"Because of a lack of action to reduce carbon dioxide emissions, the policy community is asking what else we can do, particularly to help places like the Arctic that are melting much more quickly than we had anticipated," Doherty said. "We hope reducing black-carbon emissions buys us some time. But it doesn't replace cutting back on CO2 emissions."
While carbon dioxide has a half-life of 100 years, black carbon stays in the atmosphere for only a few days.
The authors investigated various sources of black carbon to see which reductions might have the most short-term cooling impact. Regulating emissions from diesel engines followed by replacing some wood- and coal-burning household stoves, authors find, would have the greatest immediate cooling impact.
"If you're just thinking about impact on climate, you would want to be strategic about which sources you cut back on," Doherty said. "We looked at the overall impact because some of these sources also emit associated particles that can have counteracting effects."
Black carbon contributes to climate change in the mid to high latitudes, including the northern United States, Canada, northern Europe and northern Asia, as well as affecting rainfall patterns of the Asian Monsoon.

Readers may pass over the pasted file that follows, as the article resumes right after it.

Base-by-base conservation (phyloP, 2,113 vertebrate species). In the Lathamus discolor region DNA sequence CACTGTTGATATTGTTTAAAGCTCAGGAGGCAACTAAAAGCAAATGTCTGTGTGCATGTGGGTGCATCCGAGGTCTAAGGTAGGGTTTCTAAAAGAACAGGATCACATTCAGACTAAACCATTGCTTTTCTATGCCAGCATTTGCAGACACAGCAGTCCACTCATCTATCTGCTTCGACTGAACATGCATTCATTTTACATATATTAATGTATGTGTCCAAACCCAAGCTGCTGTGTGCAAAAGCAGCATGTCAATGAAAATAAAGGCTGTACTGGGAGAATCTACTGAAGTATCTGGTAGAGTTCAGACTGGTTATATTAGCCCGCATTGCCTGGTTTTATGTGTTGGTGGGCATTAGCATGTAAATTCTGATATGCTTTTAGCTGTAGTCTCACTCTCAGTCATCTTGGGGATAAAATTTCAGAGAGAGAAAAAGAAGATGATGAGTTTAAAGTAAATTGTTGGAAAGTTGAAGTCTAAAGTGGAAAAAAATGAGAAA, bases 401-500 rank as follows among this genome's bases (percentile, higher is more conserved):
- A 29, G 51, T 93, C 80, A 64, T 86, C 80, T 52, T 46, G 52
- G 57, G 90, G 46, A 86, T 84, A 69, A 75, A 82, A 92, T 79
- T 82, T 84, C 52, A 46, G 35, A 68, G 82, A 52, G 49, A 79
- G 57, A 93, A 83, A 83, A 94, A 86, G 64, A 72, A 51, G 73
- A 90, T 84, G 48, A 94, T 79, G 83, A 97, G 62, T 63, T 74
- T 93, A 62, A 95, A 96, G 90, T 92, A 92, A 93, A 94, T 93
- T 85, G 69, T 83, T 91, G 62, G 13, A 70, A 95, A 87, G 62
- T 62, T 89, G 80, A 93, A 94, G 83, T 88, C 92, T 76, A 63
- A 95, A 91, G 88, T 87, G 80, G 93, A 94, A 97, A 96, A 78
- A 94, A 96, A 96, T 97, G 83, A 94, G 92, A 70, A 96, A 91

The report incorporates data that Doherty and co-author Stephen Warren, a UW professor of atmospheric sciences, gathered between 2007 and 2009 to measure soot on Arctic snow. Calculating black carbon deposits in the Arctic is difficult, so data are essential for testing and correcting models.
First author Tami Bond, now at the University of Illinois, earned a doctoral degree at the UW in 2000 that combined engineering, chemistry and atmospheric science to measure emissions from burning that have atmospheric importance.
"Mitigating black carbon is good for curbing short-term climate change, but to really solve the long-term climate problem, carbon dioxide emissions must
|Contact: Hannah Hickey|
University of Washington